• Bishounen: One of her underlings mentions that she's seen some men with "womanly frames and beautiful faces" in her time, and perhaps their leader could stomach one of them.
  • Doomed Hometown: How many Arisen begin their quest after the Dragon arrives.
    • Subverted in the player's case, whose actions prevent his hometown from becoming doomed.
  • Double Jump: The Strider can get this as an ability.
  • Easy Mode Mockery: If you come across a monster you can't fight or just don't want to, you can run away. But it'll be entered in your quest log as a failed quest.
  • Elemental Powers: Mages have control over fire, ice, and lightning initially. Upgrading to Sorcerer adds earth and wind to the mix, in the form of earthquakes, meteors, and tornadoes.
  • Enemy Chatter: Sometimes if the player can sneak up on enemies, they will talk amongst themselves.
    • The creepiness factor is taken Up to Eleven when the player can overhear what the undead have to say.
  • Everyone Is Bi: The Affinity system makes it possible to romance any NPC, regardless of your gender or theirs.
  • Everything Trying to Kill You: With the exception of bunnies, pigs, birds, and oxen. Possibly Lampshaded when your pawns go into panic mode over taking fall damage.
  • Escort Mission: A good chunk of the side quests.
  • Everyone Calls Him "Barkeep": You get to name your character, but everyone will just address you as Arisen (or occasionally Master, in the case of Pawns).
  • Eye Scream: Whenever you encounter a cyclops, your pawns (if they are knowledgeable enough) will encourage you to stab/shoot it in the eye and attempt to do so themselves.
    • Current Salvation leader Elysion became the leader by tearing out his right eye in front of the congregation.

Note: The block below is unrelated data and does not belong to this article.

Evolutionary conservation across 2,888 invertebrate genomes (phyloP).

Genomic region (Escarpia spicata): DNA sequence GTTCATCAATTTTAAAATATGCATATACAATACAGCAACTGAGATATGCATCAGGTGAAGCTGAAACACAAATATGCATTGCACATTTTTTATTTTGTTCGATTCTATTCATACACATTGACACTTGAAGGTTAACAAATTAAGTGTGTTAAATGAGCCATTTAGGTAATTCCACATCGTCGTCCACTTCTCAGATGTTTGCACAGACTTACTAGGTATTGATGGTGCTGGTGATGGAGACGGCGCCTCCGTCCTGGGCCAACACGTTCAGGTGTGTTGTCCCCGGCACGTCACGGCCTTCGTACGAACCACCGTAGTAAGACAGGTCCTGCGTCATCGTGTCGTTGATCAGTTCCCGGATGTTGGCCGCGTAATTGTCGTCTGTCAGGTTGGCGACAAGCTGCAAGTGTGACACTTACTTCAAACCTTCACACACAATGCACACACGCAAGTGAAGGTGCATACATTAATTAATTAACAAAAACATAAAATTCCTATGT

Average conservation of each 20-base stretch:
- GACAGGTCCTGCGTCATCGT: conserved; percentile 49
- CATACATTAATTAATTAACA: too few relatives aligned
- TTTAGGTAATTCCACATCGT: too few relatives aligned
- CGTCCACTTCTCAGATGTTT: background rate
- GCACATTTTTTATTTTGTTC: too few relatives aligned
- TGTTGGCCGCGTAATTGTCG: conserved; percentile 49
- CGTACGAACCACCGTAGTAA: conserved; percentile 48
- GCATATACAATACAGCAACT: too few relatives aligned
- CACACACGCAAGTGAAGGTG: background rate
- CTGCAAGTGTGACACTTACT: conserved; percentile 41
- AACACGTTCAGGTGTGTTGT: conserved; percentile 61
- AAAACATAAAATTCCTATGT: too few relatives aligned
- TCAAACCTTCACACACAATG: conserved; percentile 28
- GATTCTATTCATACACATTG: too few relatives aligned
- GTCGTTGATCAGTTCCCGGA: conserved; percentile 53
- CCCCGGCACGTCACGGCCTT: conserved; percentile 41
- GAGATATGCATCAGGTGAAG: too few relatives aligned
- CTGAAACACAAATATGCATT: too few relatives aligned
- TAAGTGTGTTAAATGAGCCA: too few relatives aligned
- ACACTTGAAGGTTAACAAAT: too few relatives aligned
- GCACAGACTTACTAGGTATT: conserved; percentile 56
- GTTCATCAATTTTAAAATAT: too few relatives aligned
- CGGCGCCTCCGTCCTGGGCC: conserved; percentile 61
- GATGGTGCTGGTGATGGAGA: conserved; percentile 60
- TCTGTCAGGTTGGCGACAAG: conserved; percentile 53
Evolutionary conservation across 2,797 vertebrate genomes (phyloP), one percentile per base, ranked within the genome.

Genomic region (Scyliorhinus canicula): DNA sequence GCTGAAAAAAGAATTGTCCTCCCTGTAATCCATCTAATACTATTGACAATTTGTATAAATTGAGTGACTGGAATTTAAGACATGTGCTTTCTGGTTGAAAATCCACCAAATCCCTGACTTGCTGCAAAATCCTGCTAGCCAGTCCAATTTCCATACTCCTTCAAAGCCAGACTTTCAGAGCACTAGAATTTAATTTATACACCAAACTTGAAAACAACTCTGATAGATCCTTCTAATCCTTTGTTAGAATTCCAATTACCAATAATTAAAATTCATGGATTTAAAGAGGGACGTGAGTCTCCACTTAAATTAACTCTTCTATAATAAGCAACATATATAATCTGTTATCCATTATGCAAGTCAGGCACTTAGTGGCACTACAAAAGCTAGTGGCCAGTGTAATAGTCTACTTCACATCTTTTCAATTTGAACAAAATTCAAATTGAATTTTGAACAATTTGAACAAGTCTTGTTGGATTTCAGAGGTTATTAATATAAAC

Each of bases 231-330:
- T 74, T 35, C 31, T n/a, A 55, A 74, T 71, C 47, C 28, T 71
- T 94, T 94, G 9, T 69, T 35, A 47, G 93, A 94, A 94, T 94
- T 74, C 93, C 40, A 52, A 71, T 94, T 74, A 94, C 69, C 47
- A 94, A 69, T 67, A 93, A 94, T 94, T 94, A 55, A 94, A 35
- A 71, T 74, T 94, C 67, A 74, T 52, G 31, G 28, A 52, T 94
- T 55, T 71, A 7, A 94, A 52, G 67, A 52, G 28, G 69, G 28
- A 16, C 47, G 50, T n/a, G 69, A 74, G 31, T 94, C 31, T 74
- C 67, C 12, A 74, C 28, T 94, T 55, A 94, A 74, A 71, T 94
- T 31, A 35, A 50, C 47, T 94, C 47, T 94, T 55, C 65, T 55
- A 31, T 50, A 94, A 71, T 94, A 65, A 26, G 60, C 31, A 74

• Fan Service: The vast majority of the game's armor and clothing can be equipped by either gender, but there are several pieces that can be worn only by female players/pawns. They're abnormally skimpy, and sport Jiggle Physics.
    • Sent up with a trophy; buy a male character the female armor, and you unlock it.
  • Fastball Special: If you have a pawn with a large build, they may offer to throw you at a large airborne foe. You can also do this with a tiny pawn to get them into hard-to-reach places, and even throw enemies at each other.
  • Fighter, Mage, Thief: Or in this case, Fighter, Mage, Strider.
  • Ghibli Hills: The majority of the lands of Gransys are plains, mountains and forests filled with all sorts of beasts.
  • God Is Evil: Subverted, while he DID send the dragon, he did so to prevent humans from becoming Empty Shells.
  • Guide Dang It: Hand in hand with the less than friendly difficulty curve, some quests will be really hard to complete, mostly because you'll have no idea where to go next or what to do. The game helpfully points out you can engage in another quest while you're blundering around clueless.
  • Have a Gay Old Time: Because the game uses older English language dialogue, expect people to describe unusual things using the term 'Queer'.
  • Hate Sink: As dangerous as the dragon (AKA Grigori) is, finding the dragon and slaying it is where a lot of the appeal of the game comes from, and besides, he happens to be Affably Evil and is willing to grant the arisen fame and fortune and fake his death. It's eventually revealed that the dragon is actually a former arisen much like yourself who is acting on the behalf of another arisen who is essentially God, besides. This is most likely why the character of Elysion is included. He's the leader of the Salvation cult, who worship the dragon like he's a god He's a deranged lunatic who like the dragon, spreads death and destruction wherever he goes, and is willing to sacrifice his own cult members to turn them into the walking dead. Grigori himself eventually gets fed up with him and his preachings and kills him himself.
  • Healing Spring: There are a couple spread out across the map, and is one of the few ways to heal everyone in the party.
  • Henchmen Race: Rare non-evil example in the form of Pawns, homunculi created to fight the dragons and aid the Arisen.
  • I Have Your Wife: The dragon captures the one with the highest affinity (or the one you gave the Arisen's bond) and uses them for a Sadistic Choice.